Samsung Electronics Co. (>> Samsung Electronics Co., Ltd.) was granted permission by a U.S. judge Thursday to include Apple's iPhone 5 in its litigation against the California company, escalating the patent dispute between the two companies.
According to court documents, U.S. Magistrate Judge Paul Grewal accepted Samsung's revised petition to amend its infringement contentions to include Apple's latest smartphone, which is seeing strong demand from consumers globally.
Separately, the judge also accepted Apple's motion to amend its lawsuit to include new Samsung products including the Galaxy Note 10.1, the U.S. version of Samsung's popular smartphone, the Galaxy S III and the Jelly Bean operating system.
Apple first sued Samsung early last year alleging that the South Korean company copied the design and the feel of its iPhone and iPad tablet computer. Samsung counter sued, alleging that Apple violated Samsung's telecommunications patents. Since then, the two companies have been battling it out in courts world-wide accusing one another of patent violations, with more than 50 different cases in about 10 countries including South Korea, Germany, the Netherlands and Australia.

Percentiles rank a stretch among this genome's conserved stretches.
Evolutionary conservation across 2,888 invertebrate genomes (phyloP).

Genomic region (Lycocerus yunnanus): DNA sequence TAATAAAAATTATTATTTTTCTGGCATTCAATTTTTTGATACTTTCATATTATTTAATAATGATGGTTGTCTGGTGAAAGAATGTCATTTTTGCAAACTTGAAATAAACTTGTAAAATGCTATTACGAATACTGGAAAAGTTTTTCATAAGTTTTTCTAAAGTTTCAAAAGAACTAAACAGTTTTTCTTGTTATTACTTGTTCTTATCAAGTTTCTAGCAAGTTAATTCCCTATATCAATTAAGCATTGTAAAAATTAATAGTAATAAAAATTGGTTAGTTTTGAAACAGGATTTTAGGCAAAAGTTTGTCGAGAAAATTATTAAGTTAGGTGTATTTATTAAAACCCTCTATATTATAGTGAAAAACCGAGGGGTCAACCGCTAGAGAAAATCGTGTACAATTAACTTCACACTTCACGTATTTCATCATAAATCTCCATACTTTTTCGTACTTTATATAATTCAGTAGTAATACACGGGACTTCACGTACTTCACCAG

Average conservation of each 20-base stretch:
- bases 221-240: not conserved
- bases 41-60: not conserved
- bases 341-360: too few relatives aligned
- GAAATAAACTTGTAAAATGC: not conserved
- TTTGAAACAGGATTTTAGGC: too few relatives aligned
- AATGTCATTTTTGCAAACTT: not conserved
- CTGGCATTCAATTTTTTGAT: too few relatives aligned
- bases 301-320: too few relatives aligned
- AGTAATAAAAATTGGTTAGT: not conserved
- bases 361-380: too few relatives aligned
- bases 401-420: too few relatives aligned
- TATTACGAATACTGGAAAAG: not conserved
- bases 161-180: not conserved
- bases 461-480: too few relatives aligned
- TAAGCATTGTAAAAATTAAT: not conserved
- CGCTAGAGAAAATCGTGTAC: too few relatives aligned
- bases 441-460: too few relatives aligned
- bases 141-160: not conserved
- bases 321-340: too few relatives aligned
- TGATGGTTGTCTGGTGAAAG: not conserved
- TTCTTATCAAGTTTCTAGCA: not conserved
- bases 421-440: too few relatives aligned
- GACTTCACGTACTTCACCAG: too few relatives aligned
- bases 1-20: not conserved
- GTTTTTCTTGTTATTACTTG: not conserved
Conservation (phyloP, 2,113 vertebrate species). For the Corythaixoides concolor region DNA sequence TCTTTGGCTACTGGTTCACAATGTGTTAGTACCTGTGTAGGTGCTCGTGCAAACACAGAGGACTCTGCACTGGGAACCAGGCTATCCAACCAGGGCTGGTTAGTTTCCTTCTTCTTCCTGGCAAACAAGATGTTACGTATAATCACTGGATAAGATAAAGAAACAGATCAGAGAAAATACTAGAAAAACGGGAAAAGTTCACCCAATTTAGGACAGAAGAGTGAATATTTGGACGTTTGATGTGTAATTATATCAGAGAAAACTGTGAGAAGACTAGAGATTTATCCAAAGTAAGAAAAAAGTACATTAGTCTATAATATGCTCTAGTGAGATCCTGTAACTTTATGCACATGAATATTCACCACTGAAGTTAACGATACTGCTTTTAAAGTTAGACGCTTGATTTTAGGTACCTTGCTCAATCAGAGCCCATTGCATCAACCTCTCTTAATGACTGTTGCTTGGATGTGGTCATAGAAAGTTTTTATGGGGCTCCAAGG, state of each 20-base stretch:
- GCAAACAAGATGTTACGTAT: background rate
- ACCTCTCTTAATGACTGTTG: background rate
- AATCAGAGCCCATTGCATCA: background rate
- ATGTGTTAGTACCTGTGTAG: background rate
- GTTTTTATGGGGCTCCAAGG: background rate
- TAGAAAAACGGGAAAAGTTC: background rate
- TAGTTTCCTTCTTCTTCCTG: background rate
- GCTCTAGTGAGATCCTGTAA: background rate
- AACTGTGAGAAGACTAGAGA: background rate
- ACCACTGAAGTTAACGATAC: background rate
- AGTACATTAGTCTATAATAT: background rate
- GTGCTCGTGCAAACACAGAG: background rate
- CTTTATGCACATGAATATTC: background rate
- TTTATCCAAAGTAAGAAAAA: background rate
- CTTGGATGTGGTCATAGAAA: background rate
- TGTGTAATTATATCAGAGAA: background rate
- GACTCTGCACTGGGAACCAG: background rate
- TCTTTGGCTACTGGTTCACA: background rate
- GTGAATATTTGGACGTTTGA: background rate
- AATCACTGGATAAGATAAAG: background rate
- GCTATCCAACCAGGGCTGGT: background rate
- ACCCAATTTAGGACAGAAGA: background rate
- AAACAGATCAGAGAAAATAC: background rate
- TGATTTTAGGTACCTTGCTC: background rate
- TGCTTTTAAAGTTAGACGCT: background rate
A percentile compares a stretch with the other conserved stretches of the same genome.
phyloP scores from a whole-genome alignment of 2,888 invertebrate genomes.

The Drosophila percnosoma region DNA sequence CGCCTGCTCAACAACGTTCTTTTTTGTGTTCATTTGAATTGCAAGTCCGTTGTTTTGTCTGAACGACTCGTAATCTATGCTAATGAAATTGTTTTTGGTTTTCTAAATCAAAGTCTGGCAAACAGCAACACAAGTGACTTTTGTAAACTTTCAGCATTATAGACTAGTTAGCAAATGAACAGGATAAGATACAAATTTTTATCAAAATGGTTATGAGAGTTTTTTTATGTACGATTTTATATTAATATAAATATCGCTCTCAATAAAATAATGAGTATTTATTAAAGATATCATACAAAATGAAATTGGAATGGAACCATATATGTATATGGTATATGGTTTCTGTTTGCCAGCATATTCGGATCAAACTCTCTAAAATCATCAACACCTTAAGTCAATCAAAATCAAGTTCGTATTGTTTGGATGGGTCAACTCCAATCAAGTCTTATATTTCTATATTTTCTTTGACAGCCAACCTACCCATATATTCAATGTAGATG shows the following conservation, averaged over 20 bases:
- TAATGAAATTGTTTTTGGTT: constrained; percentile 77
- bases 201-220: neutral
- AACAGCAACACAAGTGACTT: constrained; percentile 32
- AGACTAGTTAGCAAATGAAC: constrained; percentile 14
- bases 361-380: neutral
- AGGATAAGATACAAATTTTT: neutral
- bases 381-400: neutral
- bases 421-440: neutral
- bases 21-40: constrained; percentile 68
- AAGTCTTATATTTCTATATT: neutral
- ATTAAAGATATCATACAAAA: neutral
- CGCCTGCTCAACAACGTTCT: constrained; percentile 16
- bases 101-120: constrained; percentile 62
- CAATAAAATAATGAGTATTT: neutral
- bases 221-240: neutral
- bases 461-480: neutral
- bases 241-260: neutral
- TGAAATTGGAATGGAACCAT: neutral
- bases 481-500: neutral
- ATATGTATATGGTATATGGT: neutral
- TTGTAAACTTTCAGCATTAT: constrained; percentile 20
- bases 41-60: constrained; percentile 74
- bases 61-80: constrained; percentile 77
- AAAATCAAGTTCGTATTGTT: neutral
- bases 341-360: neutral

In August, Apple won the first U.S. case, with a judge ordering Samsung to pay the U.S. company $1.05 billion in damages. Samsung is in the midst of appealing the ruling. The current case isn't set to go to trial until 2014.
"Apple should think twice before opposing similar amendments reflecting other newly related products--the iPad 4 and iPad mini--that Samsung may propose in the near future," the judge wrote in the court filing.
The battle for dominance in the smartphone market is heating up. In the third quarter, Samsung's smartphone market share rose to 31.3% from 22.7% a year earlier, according to market research firm IDC. Apple trailed in second place with market share of 15%, which rose from 13.8% a year earlier.
Samsung and Apple can now seek sales bans of the products before the latest cases go to trial. However, neither was successful in getting a meaningful ban on the other in the first U.S. case.
Samsung said it had sold 30 million Galaxy S III smartphones as at the end of October, just five months after its introduction. Meanwhile, Apple is struggling to meet demand for iPhone 5s as well as supplier issues. In September, when Apple first began selling the new smartphone, the company said initial supplies sold out. First weekend sales were a record.
A Samsung spokesman said the company didn't immediately have comment, while an Apple declined to comment.
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